“One of the key conclusions of the initial report on the 2011 round was that a six-year interval between ICP rounds was too long. This view was expressed by almost all stakeholders during the evaluation process and was also reflected in the reactions at the session of the Commission. It was expressed that the acceptance and relevance of ICP results depend on their frequent and timely availability (at least every two to three years with extrapolations to annual results). The Commission at its forty-sixth session expressed its preference to shorten considerably the interval of ICP worldwide comparisons with the intention of having the next benchmark occur as soon as possible, preferably in 2017”. (Paragraph 45, E/CN.3/2016/9, UN, 2016)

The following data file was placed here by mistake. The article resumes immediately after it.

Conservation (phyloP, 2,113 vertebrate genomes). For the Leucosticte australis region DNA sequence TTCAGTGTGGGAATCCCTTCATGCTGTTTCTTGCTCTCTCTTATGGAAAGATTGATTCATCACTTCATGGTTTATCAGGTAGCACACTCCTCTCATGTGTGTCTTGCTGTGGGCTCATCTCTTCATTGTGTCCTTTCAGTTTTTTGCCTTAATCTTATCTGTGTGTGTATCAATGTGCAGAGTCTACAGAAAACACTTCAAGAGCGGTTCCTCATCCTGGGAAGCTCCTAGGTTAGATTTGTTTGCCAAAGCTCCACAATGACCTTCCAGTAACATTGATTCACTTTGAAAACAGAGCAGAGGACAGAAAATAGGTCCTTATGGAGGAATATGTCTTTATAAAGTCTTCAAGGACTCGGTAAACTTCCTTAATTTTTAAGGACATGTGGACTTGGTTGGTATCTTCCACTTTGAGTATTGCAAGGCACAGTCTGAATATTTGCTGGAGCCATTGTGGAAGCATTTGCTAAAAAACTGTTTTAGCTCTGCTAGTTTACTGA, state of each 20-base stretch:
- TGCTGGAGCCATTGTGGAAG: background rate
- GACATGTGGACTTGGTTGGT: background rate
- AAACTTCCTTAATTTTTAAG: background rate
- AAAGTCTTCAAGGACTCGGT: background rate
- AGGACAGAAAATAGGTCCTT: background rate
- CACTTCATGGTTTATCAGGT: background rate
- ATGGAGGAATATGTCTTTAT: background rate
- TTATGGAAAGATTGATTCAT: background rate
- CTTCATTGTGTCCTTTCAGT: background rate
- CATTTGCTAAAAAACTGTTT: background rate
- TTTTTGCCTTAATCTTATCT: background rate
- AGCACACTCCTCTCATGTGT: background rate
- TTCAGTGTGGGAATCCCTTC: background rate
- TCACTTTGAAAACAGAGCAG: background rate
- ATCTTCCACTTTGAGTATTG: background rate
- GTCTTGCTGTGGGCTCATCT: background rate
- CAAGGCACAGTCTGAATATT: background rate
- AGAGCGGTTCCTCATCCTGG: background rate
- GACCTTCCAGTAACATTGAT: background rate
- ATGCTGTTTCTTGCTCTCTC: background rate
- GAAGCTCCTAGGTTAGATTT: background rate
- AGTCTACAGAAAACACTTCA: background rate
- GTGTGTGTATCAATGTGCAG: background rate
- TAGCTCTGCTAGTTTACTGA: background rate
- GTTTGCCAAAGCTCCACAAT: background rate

Establishing a framework for the production of PPPs and international comparisons of GDP and its components on an annual basis is a complex and challenging task. The Global ICP Unit has taken this task seriously and had undertaken some preliminary work in this direction. In the process, the Global ICP Unit has identified four major components to its work program as it moves towards the implementation of rolling price surveys and the compilation of annual time series of PPPs. 

Component 1. Moving Towards Rolling Price Surveys  

[see Task Force on Country Operational Guidelines and Procedures